# Can a time-optimal algorithm have a time complexity better than its space complexity? [duplicate]

That's what I'm formally asking:

Let the algorithm $$A$$ have the worst-case time complexity $$\Theta(f(n))$$, such that for any algorithm $$B$$ with the worst-case time complexity $$\Theta(g(n))$$ doing the same job as $$A$$, $$g(n) \in \Omega(f(n))$$. Let $$\Theta(s(n))$$ be the worst-case space complexity for the algorithm $$A$$, such that for any algorithm $$B$$ doing the same job as $$A$$, having the same time complexity as it and the space complexity $$\Theta(p(n))$$, $$p(n) \in \Omega(s(n))$$. Can $$f(n) \in o(s(n))$$?

Intuitively, for any such algorithm, we need to spend $$O(1)$$ time for each $$O(1)$$ of the memory, therefore the space complexity would be worse or the same as the time complexity, that results in the "no" answer to the question. It's just an intuition anyway, that's why I'm asking the question here.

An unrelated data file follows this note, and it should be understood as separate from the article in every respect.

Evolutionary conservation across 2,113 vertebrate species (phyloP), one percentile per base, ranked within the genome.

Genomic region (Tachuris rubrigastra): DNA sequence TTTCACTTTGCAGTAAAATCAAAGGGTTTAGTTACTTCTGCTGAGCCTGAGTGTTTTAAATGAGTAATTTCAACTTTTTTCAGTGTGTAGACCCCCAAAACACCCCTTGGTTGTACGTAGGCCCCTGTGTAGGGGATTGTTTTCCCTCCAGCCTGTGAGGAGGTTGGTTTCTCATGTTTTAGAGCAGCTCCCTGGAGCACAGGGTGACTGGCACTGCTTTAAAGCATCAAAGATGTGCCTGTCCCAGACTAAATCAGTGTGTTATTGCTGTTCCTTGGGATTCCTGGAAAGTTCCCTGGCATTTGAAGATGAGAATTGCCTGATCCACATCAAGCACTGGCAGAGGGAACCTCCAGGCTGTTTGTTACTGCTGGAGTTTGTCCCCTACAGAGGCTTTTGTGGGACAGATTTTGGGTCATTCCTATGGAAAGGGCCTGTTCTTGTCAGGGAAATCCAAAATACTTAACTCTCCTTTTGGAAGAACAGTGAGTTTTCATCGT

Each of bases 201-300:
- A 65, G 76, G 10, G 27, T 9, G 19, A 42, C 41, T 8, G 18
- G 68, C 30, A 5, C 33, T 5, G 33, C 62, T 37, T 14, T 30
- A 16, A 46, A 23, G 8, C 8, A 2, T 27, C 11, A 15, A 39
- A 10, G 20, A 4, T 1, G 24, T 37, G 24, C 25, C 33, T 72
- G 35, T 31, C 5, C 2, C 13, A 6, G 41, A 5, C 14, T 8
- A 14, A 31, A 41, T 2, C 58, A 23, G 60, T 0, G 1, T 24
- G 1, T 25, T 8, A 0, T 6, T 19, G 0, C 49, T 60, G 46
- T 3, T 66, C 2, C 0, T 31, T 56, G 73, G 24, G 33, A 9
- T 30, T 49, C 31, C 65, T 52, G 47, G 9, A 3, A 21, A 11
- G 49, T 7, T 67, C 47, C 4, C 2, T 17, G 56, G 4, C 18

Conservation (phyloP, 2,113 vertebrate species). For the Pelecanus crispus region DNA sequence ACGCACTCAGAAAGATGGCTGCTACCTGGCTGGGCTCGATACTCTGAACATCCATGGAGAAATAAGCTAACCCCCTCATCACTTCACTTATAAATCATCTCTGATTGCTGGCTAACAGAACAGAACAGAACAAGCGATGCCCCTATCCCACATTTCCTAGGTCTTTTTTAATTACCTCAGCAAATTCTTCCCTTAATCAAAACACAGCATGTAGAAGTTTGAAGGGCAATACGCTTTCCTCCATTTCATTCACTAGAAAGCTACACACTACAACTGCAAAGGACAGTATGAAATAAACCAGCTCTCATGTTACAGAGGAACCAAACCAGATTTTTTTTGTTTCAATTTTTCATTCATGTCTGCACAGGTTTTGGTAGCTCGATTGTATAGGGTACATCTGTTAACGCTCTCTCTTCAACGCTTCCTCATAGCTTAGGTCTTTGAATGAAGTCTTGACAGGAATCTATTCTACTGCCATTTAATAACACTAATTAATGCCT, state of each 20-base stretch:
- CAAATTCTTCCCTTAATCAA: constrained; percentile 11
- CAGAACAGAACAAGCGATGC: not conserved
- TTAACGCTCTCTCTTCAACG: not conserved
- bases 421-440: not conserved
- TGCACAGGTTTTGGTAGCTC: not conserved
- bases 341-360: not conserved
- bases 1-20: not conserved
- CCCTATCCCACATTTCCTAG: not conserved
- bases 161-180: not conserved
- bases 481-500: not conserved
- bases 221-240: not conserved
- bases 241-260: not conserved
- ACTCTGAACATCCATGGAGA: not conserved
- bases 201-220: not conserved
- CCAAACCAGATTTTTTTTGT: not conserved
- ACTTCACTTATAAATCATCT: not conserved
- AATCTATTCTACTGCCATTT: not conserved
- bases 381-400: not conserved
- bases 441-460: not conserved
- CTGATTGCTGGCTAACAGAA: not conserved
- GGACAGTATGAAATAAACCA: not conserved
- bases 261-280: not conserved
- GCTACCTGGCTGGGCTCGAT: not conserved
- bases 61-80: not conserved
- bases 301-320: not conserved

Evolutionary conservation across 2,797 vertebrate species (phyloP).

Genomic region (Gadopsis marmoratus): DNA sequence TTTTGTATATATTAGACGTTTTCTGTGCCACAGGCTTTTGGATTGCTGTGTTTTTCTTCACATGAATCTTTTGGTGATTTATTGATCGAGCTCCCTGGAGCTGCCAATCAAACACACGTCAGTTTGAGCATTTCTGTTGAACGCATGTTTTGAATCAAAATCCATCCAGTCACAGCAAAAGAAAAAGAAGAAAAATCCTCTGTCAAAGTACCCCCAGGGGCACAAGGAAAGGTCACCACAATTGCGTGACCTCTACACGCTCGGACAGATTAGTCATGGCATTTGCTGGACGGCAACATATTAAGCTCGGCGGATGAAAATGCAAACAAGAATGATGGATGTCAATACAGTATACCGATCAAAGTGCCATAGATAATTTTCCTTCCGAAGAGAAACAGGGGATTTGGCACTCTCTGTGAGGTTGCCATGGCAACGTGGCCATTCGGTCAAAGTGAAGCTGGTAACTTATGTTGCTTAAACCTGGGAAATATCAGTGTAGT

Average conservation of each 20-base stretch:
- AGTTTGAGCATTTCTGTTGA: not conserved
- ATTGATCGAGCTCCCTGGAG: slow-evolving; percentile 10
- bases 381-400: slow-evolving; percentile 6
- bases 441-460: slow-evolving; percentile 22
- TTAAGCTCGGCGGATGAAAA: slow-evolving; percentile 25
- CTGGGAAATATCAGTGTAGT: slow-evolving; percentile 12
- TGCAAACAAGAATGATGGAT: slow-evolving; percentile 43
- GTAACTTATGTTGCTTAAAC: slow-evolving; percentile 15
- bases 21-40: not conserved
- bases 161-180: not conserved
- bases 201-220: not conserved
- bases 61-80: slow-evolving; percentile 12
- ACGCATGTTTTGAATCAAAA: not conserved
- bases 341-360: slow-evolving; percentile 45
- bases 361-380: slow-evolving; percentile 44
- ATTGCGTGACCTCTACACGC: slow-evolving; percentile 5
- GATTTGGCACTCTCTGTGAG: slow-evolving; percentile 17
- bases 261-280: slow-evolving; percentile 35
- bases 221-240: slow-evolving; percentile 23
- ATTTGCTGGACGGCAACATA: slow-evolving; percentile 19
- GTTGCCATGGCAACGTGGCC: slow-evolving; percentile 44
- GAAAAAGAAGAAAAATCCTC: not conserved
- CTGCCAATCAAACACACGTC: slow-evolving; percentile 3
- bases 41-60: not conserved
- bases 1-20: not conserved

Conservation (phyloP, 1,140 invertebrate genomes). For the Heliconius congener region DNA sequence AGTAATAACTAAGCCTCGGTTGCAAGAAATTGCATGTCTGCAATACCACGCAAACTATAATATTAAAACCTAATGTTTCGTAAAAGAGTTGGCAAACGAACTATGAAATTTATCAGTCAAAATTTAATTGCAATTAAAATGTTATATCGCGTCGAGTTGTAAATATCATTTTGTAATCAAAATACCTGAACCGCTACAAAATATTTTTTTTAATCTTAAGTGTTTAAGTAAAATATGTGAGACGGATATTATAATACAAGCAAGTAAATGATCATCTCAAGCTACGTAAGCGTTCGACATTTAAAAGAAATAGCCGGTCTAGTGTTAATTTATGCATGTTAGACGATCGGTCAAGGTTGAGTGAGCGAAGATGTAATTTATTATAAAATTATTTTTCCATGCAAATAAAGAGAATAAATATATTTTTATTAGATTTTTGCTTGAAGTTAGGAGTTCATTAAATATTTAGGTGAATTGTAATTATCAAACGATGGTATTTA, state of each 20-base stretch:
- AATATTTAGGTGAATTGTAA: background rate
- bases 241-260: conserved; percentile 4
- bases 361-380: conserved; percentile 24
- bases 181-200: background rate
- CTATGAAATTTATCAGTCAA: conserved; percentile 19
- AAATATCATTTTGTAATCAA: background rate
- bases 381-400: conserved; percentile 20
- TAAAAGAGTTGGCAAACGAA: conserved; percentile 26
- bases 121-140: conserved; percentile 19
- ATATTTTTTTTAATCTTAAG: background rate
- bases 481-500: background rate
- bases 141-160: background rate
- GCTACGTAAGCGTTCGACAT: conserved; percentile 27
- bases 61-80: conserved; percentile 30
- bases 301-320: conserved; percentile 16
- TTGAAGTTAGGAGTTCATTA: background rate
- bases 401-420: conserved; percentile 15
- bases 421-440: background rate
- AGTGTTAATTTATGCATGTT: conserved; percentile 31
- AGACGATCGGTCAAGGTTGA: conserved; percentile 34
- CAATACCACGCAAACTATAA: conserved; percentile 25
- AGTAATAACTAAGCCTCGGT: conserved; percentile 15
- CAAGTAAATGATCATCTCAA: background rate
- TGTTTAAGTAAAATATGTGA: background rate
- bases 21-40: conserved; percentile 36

• I would say, depends on the computation model. Perhaps in quantum computing it is possible. In classic computing you need 1 operation to alter contents of a memory cell, so to change contents of $n$ cells, you need at least $n$ operations. If you allow parallel computing, it depends on how you count it. Jan 21 at 13:00